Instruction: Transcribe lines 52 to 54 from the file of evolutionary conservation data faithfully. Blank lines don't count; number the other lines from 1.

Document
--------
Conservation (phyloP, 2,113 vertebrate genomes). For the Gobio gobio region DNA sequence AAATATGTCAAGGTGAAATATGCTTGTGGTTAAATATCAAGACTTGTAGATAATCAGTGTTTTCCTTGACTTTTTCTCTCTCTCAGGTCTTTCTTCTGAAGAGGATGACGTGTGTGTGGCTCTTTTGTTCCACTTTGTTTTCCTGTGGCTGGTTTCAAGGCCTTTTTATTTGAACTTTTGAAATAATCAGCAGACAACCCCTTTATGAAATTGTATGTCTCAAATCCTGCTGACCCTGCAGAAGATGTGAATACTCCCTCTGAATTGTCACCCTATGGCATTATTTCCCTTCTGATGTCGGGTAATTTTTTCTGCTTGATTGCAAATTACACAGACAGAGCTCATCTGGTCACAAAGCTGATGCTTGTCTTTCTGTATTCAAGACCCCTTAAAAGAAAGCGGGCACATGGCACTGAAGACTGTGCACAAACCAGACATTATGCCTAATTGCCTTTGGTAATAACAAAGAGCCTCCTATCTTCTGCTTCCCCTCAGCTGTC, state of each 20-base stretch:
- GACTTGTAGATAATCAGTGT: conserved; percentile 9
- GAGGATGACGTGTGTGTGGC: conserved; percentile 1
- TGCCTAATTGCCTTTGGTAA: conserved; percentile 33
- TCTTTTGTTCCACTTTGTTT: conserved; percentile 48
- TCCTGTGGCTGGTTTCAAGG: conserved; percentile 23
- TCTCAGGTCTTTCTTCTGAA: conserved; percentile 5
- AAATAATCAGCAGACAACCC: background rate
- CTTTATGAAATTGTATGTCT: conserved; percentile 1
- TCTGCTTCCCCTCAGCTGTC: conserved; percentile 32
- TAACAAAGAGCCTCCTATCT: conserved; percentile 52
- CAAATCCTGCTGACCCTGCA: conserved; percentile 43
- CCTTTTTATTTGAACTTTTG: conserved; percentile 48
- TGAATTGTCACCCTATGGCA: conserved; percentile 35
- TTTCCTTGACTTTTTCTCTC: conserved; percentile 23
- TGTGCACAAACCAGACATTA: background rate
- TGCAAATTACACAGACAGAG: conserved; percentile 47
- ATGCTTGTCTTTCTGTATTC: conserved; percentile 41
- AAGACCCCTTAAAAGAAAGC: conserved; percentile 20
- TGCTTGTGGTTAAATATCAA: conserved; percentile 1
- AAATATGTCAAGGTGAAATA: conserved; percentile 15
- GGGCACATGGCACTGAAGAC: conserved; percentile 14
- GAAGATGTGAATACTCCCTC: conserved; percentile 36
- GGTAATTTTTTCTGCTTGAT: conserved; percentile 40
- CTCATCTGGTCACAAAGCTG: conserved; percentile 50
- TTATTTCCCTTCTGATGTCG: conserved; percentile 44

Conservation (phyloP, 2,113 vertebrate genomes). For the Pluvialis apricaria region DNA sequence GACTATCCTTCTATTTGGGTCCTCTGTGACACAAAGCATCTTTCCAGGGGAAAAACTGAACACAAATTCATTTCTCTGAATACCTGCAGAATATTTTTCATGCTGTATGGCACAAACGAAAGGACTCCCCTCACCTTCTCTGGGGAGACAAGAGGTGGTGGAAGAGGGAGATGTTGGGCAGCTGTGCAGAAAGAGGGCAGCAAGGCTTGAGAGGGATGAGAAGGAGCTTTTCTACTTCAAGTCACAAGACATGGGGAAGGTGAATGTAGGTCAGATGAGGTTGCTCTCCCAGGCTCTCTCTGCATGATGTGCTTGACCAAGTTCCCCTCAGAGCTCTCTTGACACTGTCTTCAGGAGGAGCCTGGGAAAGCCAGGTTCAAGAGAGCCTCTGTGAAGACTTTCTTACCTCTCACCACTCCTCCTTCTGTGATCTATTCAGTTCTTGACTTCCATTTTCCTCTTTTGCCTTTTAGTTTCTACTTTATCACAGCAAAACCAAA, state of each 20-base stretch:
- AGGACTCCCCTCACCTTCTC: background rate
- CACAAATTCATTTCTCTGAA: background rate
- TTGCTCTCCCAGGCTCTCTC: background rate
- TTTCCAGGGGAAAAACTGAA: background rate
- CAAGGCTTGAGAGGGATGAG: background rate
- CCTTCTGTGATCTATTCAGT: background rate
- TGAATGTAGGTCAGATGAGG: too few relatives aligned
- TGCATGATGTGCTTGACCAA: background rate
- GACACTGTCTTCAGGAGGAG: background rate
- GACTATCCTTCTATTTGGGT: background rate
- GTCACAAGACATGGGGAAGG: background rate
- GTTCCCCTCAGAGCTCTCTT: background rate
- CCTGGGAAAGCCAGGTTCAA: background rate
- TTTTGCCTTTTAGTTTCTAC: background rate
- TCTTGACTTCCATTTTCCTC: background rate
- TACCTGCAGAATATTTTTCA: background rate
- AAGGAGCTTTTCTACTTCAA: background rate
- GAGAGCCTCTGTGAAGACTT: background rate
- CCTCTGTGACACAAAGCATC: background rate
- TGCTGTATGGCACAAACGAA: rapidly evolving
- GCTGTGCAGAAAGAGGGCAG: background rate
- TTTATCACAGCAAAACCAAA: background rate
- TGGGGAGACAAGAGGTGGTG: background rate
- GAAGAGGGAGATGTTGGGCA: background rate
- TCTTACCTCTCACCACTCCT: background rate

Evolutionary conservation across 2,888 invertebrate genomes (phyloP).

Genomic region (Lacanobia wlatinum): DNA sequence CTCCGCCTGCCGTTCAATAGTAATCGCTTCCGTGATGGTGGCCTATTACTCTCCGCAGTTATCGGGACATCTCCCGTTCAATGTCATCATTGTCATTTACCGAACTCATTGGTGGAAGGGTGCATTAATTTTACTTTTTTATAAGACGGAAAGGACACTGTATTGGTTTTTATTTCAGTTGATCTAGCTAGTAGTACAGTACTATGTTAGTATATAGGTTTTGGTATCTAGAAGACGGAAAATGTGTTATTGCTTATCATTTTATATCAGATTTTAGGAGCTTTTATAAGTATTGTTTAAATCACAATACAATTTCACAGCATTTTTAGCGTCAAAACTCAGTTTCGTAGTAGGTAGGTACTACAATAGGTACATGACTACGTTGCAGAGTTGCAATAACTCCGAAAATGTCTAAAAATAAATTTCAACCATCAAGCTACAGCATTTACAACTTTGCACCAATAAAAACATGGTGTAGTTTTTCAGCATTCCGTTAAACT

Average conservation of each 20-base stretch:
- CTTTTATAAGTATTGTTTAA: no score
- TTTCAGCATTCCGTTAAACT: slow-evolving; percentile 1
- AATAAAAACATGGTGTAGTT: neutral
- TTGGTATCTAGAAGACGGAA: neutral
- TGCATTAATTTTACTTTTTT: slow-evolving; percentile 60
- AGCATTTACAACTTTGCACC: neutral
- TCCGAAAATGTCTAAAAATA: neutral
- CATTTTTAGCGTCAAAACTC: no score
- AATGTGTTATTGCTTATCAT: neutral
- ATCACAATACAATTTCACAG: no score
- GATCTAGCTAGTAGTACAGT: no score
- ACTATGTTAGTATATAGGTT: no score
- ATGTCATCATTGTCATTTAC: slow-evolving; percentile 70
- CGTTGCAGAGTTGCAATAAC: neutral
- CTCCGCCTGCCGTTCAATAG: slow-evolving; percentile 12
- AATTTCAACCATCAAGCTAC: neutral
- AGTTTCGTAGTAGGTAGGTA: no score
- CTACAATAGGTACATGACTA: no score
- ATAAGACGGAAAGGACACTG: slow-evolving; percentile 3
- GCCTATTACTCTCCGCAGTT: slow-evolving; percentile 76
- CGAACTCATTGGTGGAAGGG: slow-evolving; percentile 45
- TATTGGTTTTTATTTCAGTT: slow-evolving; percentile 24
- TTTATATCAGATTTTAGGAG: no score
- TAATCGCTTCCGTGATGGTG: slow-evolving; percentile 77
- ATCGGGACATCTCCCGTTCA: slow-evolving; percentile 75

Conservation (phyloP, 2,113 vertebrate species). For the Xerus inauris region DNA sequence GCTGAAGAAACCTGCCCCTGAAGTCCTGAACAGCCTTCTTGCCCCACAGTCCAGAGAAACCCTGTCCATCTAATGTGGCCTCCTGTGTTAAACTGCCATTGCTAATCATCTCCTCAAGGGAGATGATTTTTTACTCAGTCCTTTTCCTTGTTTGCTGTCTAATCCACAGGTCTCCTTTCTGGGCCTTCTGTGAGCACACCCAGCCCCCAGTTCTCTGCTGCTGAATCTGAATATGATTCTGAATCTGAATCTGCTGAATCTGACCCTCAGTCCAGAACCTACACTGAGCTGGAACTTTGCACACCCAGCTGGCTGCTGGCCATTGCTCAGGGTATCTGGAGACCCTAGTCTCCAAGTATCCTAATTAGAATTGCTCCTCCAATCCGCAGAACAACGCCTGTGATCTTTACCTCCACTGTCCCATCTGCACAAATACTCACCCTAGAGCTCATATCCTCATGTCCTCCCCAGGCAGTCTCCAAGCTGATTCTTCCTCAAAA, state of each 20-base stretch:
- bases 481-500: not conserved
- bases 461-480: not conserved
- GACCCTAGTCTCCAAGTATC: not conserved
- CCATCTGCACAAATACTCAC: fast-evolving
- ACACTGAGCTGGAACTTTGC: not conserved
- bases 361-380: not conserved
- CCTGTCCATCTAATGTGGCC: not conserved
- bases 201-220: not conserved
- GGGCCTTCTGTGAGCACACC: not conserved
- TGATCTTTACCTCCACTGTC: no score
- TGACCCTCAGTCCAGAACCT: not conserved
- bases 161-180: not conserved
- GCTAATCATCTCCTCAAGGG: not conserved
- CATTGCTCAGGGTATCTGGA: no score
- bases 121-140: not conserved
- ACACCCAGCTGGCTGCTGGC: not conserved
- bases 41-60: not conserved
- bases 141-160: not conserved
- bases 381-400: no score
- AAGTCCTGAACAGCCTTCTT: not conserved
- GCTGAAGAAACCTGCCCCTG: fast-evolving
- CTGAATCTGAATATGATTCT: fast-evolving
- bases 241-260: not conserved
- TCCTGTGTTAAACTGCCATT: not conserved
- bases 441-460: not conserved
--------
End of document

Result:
- TCTTACCTCTCACCACTCCT: background rate

Evolutionary conservation across 2,888 invertebrate genomes (phyloP).

Genomic region (Lacanobia wlatinum): DNA sequence CTCCGCCTGCCGTTCAATAGTAATCGCTTCCGTGATGGTGGCCTATTACTCTCCGCAGTTATCGGGACATCTCCCGTTCAATGTCATCATTGTCATTTACCGAACTCATTGGTGGAAGGGTGCATTAATTTTACTTTTTTATAAGACGGAAAGGACACTGTATTGGTTTTTATTTCAGTTGATCTAGCTAGTAGTACAGTACTATGTTAGTATATAGGTTTTGGTATCTAGAAGACGGAAAATGTGTTATTGCTTATCATTTTATATCAGATTTTAGGAGCTTTTATAAGTATTGTTTAAATCACAATACAATTTCACAGCATTTTTAGCGTCAAAACTCAGTTTCGTAGTAGGTAGGTACTACAATAGGTACATGACTACGTTGCAGAGTTGCAATAACTCCGAAAATGTCTAAAAATAAATTTCAACCATCAAGCTACAGCATTTACAACTTTGCACCAATAAAAACATGGTGTAGTTTTTCAGCATTCCGTTAAACT